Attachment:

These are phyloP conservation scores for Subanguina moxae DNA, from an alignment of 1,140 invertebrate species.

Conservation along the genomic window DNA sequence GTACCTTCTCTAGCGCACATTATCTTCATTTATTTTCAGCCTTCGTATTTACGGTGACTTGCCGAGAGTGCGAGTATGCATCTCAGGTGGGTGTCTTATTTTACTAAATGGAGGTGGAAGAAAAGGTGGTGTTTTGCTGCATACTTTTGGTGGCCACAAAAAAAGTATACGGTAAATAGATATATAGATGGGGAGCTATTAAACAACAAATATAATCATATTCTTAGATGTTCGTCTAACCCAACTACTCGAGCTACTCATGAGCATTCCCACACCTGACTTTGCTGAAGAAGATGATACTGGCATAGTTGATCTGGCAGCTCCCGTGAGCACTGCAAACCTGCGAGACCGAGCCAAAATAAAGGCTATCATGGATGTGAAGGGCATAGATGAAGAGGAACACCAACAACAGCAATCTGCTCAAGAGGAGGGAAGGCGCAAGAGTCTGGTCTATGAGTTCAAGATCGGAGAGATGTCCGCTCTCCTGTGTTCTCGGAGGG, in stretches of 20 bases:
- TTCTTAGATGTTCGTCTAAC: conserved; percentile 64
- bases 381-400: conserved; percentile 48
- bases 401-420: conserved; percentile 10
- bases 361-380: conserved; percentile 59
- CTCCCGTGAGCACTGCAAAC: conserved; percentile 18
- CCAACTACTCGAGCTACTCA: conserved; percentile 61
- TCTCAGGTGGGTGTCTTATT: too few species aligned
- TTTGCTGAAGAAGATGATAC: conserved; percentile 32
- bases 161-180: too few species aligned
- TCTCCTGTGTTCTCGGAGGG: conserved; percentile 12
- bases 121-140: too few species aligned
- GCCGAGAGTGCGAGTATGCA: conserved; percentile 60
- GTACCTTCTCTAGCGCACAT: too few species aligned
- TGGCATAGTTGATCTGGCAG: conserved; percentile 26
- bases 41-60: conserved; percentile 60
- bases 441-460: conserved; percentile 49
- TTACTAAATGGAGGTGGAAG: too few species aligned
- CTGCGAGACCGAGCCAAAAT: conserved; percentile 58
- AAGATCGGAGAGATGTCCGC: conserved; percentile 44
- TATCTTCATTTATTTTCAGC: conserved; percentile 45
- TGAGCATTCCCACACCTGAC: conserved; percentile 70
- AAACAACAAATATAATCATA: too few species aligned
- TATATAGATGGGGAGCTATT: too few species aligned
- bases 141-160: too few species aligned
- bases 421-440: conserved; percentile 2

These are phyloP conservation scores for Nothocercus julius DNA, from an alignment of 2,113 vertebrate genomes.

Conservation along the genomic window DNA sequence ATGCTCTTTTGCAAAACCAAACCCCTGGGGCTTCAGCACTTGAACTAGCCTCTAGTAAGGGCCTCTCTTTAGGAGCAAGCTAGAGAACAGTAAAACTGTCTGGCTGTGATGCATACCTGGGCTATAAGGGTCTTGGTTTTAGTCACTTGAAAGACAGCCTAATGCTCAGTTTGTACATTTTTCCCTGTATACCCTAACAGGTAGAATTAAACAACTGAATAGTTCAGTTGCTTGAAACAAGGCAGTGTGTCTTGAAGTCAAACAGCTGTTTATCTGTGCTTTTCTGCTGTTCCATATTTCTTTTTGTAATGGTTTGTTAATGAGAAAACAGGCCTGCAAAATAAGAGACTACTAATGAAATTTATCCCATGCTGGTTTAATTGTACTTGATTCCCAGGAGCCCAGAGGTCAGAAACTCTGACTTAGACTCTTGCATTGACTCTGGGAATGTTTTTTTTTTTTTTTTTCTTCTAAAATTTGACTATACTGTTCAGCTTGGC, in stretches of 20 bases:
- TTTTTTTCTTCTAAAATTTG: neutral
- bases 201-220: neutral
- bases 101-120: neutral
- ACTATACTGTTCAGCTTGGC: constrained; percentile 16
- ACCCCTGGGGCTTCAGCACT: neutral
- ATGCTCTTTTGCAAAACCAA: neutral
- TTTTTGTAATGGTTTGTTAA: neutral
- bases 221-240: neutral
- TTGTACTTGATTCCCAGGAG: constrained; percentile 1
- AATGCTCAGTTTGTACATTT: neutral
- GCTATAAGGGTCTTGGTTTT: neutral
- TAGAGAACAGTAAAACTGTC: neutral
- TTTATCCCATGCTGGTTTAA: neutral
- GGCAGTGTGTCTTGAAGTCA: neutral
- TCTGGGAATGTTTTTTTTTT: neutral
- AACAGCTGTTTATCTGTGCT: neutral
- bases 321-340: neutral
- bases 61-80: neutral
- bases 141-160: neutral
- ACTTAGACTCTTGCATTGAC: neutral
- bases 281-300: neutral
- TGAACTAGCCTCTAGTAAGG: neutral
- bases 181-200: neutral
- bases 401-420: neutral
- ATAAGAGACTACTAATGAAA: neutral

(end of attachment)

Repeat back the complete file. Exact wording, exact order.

These are phyloP conservation scores for Subanguina moxae DNA, from an alignment of 1,140 invertebrate species.

Conservation along the genomic window DNA sequence GTACCTTCTCTAGCGCACATTATCTTCATTTATTTTCAGCCTTCGTATTTACGGTGACTTGCCGAGAGTGCGAGTATGCATCTCAGGTGGGTGTCTTATTTTACTAAATGGAGGTGGAAGAAAAGGTGGTGTTTTGCTGCATACTTTTGGTGGCCACAAAAAAAGTATACGGTAAATAGATATATAGATGGGGAGCTATTAAACAACAAATATAATCATATTCTTAGATGTTCGTCTAACCCAACTACTCGAGCTACTCATGAGCATTCCCACACCTGACTTTGCTGAAGAAGATGATACTGGCATAGTTGATCTGGCAGCTCCCGTGAGCACTGCAAACCTGCGAGACCGAGCCAAAATAAAGGCTATCATGGATGTGAAGGGCATAGATGAAGAGGAACACCAACAACAGCAATCTGCTCAAGAGGAGGGAAGGCGCAAGAGTCTGGTCTATGAGTTCAAGATCGGAGAGATGTCCGCTCTCCTGTGTTCTCGGAGGG, in stretches of 20 bases:
- TTCTTAGATGTTCGTCTAAC: conserved; percentile 64
- bases 381-400: conserved; percentile 48
- bases 401-420: conserved; percentile 10
- bases 361-380: conserved; percentile 59
- CTCCCGTGAGCACTGCAAAC: conserved; percentile 18
- CCAACTACTCGAGCTACTCA: conserved; percentile 61
- TCTCAGGTGGGTGTCTTATT: too few species aligned
- TTTGCTGAAGAAGATGATAC: conserved; percentile 32
- bases 161-180: too few species aligned
- TCTCCTGTGTTCTCGGAGGG: conserved; percentile 12
- bases 121-140: too few species aligned
- GCCGAGAGTGCGAGTATGCA: conserved; percentile 60
- GTACCTTCTCTAGCGCACAT: too few species aligned
- TGGCATAGTTGATCTGGCAG: conserved; percentile 26
- bases 41-60: conserved; percentile 60
- bases 441-460: conserved; percentile 49
- TTACTAAATGGAGGTGGAAG: too few species aligned
- CTGCGAGACCGAGCCAAAAT: conserved; percentile 58
- AAGATCGGAGAGATGTCCGC: conserved; percentile 44
- TATCTTCATTTATTTTCAGC: conserved; percentile 45
- TGAGCATTCCCACACCTGAC: conserved; percentile 70
- AAACAACAAATATAATCATA: too few species aligned
- TATATAGATGGGGAGCTATT: too few species aligned
- bases 141-160: too few species aligned
- bases 421-440: conserved; percentile 2

These are phyloP conservation scores for Nothocercus julius DNA, from an alignment of 2,113 vertebrate genomes.

Conservation along the genomic window DNA sequence ATGCTCTTTTGCAAAACCAAACCCCTGGGGCTTCAGCACTTGAACTAGCCTCTAGTAAGGGCCTCTCTTTAGGAGCAAGCTAGAGAACAGTAAAACTGTCTGGCTGTGATGCATACCTGGGCTATAAGGGTCTTGGTTTTAGTCACTTGAAAGACAGCCTAATGCTCAGTTTGTACATTTTTCCCTGTATACCCTAACAGGTAGAATTAAACAACTGAATAGTTCAGTTGCTTGAAACAAGGCAGTGTGTCTTGAAGTCAAACAGCTGTTTATCTGTGCTTTTCTGCTGTTCCATATTTCTTTTTGTAATGGTTTGTTAATGAGAAAACAGGCCTGCAAAATAAGAGACTACTAATGAAATTTATCCCATGCTGGTTTAATTGTACTTGATTCCCAGGAGCCCAGAGGTCAGAAACTCTGACTTAGACTCTTGCATTGACTCTGGGAATGTTTTTTTTTTTTTTTTTCTTCTAAAATTTGACTATACTGTTCAGCTTGGC, in stretches of 20 bases:
- TTTTTTTCTTCTAAAATTTG: neutral
- bases 201-220: neutral
- bases 101-120: neutral
- ACTATACTGTTCAGCTTGGC: constrained; percentile 16
- ACCCCTGGGGCTTCAGCACT: neutral
- ATGCTCTTTTGCAAAACCAA: neutral
- TTTTTGTAATGGTTTGTTAA: neutral
- bases 221-240: neutral
- TTGTACTTGATTCCCAGGAG: constrained; percentile 1
- AATGCTCAGTTTGTACATTT: neutral
- GCTATAAGGGTCTTGGTTTT: neutral
- TAGAGAACAGTAAAACTGTC: neutral
- TTTATCCCATGCTGGTTTAA: neutral
- GGCAGTGTGTCTTGAAGTCA: neutral
- TCTGGGAATGTTTTTTTTTT: neutral
- AACAGCTGTTTATCTGTGCT: neutral
- bases 321-340: neutral
- bases 61-80: neutral
- bases 141-160: neutral
- ACTTAGACTCTTGCATTGAC: neutral
- bases 281-300: neutral
- TGAACTAGCCTCTAGTAAGG: neutral
- bases 181-200: neutral
- bases 401-420: neutral
- ATAAGAGACTACTAATGAAA: neutral